Memory Palace: Coping With Chemo Brain

    Thursday, April 10 2014 5:15 PM EDT2014-04-10 21:15:09 GMT
    More than 13 million Americans are living with some form of cancer. Harsh treatments like chemo and radiation save lives, but they will also change lives. Now, many cancer survivors are learning how to cope with chemo brain.more>>
    More than 13 million Americans are living with some form of cancer. Harsh treatments like chemo and radiation save lives, but they will also change lives. Now, many cancer survivors are learning how to cope with chemo brain.more>>
  • Pedaling For A Cure

    Pedaling For A Cure

    Wednesday, April 9 2014 5:15 PM EDT2014-04-09 21:15:09 GMT
    Five years ago, Leslie Trudeau's world came crashing down. At just 22 years old, her son Taylor lost his battle with leukemia. That's why Trudeau is pedaling for a cure.more>>
    Five years ago, Leslie Trudeau's world came crashing down. At just 22 years old, her son Taylor lost his battle with leukemia. That's why Trudeau is pedaling for a cure.more>>
  • Bringing Hearts Back To Life: New Improved Defibrillator

    Bringing Hearts Back To Life: New Improved Defibrillator

    Tuesday, April 8 2014 5:15 PM EDT2014-04-08 21:15:13 GMT
    CPR and a portable defibrillator helped keep Eric Robinson alive after he went into cardiac arrest. And now a newly FDA approved Biotronik implantable cardiac defibrillator, or ICD, constantly monitors his heart.more>>
    A year ago, while jamming with his son's band, Eric Robinson went into cardiac arrest. CPR and a portable defibrillator helped keep Robinson alive. And now a newly FDA approved Biotronik implantable cardiac defibrillator, or ICD, constantly monitors his heart.more>>
  • Helping High Risk Hearts

    Helping High Risk Hearts

    Monday, April 7 2014 5:15 PM EDT2014-04-07 21:15:09 GMT
    Ironing is not exactly Barbara Roy's favorite activity, but it's something she's glad she can do again. Her doctor diagnosed her with severe aortic stenosis.more>>
    Ironing is not exactly Barbara Roy's favorite activity, but it's something she's glad she can do again. Her doctor diagnosed her with severe aortic stenosis.more>>
  • Hernias In Newborns: Lincoln's Story

    Hernias In Newborns: Lincoln's Story

    Friday, April 4 2014 5:15 PM EDT2014-04-04 21:15:07 GMT
    Congenital diaphragmatic hernias occur in about one in every 2,000 births. They can be deadly, but now doctors are using a more aggressive treatment approach.more>>
    Congenital diaphragmatic hernias occur in about one in every 2,000 births. They can be deadly, but now doctors are using a more aggressive treatment approach.more>>
  • Predicting Bad Hearts

    Predicting Bad Hearts

    Thursday, April 3 2014 5:15 PM EDT2014-04-03 21:15:09 GMT
    Every year, more than 700,000 Americans have a heart attack. Now, researchers at Baylor Research Institute at Dallas have uncovered a biomarker that may help them spot the disease sooner.more>>
    Every year, more than 700,000 Americans have a heart attack. And 600,000 die of heart disease. Now, researchers at Baylor Research Institute at Dallas have uncovered a biomarker that may help them spot the disease sooner; and they did it by pure accident.more>>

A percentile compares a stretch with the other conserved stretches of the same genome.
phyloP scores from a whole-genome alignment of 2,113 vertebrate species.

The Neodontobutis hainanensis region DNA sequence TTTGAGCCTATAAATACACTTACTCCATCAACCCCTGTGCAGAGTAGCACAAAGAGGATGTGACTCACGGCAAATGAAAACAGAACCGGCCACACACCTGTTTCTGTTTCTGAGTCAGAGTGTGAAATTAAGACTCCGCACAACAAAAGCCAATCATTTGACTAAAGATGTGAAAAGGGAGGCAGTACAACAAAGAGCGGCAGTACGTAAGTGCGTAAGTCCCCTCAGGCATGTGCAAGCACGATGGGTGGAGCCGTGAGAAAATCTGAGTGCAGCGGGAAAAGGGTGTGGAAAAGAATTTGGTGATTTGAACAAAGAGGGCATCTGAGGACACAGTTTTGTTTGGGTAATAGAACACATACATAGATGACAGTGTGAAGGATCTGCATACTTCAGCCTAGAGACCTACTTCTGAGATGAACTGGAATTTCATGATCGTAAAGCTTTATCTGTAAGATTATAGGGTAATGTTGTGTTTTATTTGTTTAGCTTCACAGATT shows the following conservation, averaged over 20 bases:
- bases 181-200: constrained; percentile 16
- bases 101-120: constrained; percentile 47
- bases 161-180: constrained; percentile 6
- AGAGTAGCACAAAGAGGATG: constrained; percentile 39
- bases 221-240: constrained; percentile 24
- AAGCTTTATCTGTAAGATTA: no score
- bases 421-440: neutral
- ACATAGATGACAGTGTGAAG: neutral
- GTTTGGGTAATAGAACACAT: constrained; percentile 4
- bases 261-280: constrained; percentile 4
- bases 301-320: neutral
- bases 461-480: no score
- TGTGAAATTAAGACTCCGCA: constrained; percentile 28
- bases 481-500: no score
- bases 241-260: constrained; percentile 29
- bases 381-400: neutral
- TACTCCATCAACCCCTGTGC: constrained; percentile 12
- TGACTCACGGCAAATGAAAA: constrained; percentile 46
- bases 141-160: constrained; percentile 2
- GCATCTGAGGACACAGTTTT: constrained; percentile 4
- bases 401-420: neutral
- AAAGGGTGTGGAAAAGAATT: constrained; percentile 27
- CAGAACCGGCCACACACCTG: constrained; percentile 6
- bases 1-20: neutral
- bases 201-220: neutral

• Giving Shannon A Voice Of Her Own

    Giving Shannon A Voice Of Her Own

    Wednesday, April 2 2014 5:15 PM EDT2014-04-02 21:15:05 GMT
    More than half a million children under age 15 has a severe communication disorder impairing their ability to speak or communicate with others. Now, advances in technology are giving them a voice—some for the first time.more>>
    More than half a million children under age 15 has a severe communication disorder impairing their ability to speak or communicate with others. Now, advances in technology are giving them a voice—some for the first time.more>>
  • Getting On Your Nerves To Save Your Heart

    Getting On Your Nerves To Save Your Heart

    Tuesday, April 1 2014 5:15 PM EDT2014-04-01 21:15:06 GMT
    Heart failure is the fastest growing cardiovascular disorder in the U.S., affecting more than 6 million people. However, now a new device that gets on your nerves could help save those with heart failure.more>>
    Heart failure is the fastest growing cardiovascular disorder in the U.S., affecting more than 6 million people. It occurs when a person's heart is too weak to pump and circulate blood in the body. However, now a new device that gets on your nerves could help save those with heart failure.more>>
  • New Way To Hear For Grayson: Brain Stem Implant

    New Way To Hear For Grayson: Brain Stem Implant

    Monday, March 31 2014 5:15 PM EDT2014-03-31 21:15:07 GMT
    Imagine being born profoundly deaf: missing the vital nerve needed for you to hear. Without it, you had no options; until now.more>>
    Imagine being born profoundly deaf: missing the vital nerve needed for you to hear. Without it, you had no options; until now.more>>
Powered by WorldNow
Powered by WorldNow
All content © Copyright 2000 - 2014 NewsChannel 5 (WTVF-TV) and WorldNow. All Rights Reserved.
For more information on this site, please read our Privacy Policy and Terms of Service.